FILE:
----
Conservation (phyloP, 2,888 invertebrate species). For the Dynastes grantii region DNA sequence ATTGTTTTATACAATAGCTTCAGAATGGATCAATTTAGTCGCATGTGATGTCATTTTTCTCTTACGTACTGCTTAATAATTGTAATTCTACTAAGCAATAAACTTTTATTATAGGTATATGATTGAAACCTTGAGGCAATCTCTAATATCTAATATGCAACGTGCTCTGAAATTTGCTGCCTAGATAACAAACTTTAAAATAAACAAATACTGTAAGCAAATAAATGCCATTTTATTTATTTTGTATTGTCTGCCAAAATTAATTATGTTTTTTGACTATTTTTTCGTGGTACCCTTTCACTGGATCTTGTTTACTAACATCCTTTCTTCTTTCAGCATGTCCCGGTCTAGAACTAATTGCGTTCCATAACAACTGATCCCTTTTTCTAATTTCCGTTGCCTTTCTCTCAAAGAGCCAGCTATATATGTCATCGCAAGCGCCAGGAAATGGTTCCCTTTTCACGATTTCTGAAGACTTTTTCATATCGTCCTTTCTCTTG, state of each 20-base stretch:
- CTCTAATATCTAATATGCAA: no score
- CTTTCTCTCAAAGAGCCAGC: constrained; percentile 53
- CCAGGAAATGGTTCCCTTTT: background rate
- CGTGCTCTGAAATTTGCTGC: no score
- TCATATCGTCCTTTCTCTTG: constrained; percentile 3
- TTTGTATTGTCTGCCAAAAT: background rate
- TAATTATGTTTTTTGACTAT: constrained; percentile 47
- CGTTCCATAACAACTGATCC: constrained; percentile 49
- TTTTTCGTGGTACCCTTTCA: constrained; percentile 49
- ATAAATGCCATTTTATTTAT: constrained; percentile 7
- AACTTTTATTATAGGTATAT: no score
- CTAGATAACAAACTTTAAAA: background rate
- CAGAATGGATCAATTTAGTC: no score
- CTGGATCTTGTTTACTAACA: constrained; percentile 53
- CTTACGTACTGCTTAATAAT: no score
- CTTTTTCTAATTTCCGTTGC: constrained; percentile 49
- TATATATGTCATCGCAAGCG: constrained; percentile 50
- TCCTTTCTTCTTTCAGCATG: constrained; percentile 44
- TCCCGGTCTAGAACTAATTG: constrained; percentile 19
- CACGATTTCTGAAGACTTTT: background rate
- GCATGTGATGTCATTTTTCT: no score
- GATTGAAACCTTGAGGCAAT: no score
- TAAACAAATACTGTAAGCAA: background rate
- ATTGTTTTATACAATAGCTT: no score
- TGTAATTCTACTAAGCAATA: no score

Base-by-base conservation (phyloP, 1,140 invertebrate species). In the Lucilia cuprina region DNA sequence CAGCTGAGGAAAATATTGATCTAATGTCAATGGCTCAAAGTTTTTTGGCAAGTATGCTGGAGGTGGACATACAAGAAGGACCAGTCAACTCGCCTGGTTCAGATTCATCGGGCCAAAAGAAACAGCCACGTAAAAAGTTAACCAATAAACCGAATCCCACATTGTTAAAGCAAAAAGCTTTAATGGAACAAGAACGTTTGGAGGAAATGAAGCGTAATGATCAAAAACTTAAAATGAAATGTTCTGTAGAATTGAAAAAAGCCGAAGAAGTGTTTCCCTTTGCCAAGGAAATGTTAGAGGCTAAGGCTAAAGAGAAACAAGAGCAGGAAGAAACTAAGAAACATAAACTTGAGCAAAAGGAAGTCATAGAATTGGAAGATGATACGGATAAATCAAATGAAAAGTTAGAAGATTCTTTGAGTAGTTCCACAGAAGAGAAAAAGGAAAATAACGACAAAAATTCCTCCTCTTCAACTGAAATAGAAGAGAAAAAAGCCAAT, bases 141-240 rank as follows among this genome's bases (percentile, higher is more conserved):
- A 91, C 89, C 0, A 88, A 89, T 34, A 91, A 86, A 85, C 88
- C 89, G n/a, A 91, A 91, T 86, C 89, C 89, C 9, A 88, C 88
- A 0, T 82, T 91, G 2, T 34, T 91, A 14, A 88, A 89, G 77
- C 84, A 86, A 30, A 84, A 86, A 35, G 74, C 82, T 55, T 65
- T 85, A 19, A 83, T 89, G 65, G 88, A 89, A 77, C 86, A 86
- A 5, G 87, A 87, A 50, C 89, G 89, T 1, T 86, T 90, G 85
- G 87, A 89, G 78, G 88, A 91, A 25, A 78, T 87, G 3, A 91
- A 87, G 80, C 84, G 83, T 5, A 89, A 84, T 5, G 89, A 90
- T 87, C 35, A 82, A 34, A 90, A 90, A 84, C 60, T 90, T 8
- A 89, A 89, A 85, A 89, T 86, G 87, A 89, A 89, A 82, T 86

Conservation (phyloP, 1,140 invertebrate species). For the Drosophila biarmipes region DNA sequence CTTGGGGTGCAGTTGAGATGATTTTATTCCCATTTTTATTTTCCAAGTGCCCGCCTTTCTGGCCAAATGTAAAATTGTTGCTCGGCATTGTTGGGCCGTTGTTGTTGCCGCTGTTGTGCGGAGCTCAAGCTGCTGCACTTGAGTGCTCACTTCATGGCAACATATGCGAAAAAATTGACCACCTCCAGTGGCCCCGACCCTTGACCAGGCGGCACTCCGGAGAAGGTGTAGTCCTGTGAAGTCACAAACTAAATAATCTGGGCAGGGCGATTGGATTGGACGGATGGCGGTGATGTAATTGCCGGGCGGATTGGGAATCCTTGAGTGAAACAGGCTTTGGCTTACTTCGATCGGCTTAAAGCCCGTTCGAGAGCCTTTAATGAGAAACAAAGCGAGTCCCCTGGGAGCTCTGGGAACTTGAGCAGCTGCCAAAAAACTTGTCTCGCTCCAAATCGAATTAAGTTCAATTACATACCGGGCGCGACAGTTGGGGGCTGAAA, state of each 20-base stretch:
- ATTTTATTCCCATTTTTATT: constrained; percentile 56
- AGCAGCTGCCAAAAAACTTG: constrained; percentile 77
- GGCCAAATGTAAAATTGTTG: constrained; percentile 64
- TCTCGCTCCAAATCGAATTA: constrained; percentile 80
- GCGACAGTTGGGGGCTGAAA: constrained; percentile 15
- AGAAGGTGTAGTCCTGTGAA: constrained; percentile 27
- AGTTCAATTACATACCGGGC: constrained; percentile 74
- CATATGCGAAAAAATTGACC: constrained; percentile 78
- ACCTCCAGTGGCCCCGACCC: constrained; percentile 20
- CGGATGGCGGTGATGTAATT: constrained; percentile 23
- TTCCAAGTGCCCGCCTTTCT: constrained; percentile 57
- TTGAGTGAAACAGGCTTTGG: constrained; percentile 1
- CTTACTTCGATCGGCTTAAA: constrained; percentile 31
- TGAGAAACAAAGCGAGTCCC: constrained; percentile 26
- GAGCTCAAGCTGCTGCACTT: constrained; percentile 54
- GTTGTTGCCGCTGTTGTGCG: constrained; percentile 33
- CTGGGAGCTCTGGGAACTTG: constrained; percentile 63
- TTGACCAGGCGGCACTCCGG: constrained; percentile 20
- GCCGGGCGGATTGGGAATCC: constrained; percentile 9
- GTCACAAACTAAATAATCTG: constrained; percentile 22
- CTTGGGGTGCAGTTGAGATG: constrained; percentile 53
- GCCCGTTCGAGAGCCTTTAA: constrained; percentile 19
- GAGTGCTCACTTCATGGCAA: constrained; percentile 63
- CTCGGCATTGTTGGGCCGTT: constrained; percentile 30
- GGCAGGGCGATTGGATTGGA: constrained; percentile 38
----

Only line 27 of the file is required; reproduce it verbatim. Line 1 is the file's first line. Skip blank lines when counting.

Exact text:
Base-by-base conservation (phyloP, 1,140 invertebrate species). In the Lucilia cuprina region DNA sequence CAGCTGAGGAAAATATTGATCTAATGTCAATGGCTCAAAGTTTTTTGGCAAGTATGCTGGAGGTGGACATACAAGAAGGACCAGTCAACTCGCCTGGTTCAGATTCATCGGGCCAAAAGAAACAGCCACGTAAAAAGTTAACCAATAAACCGAATCCCACATTGTTAAAGCAAAAAGCTTTAATGGAACAAGAACGTTTGGAGGAAATGAAGCGTAATGATCAAAAACTTAAAATGAAATGTTCTGTAGAATTGAAAAAAGCCGAAGAAGTGTTTCCCTTTGCCAAGGAAATGTTAGAGGCTAAGGCTAAAGAGAAACAAGAGCAGGAAGAAACTAAGAAACATAAACTTGAGCAAAAGGAAGTCATAGAATTGGAAGATGATACGGATAAATCAAATGAAAAGTTAGAAGATTCTTTGAGTAGTTCCACAGAAGAGAAAAAGGAAAATAACGACAAAAATTCCTCCTCTTCAACTGAAATAGAAGAGAAAAAAGCCAAT, bases 141-240 rank as follows among this genome's bases (percentile, higher is more conserved):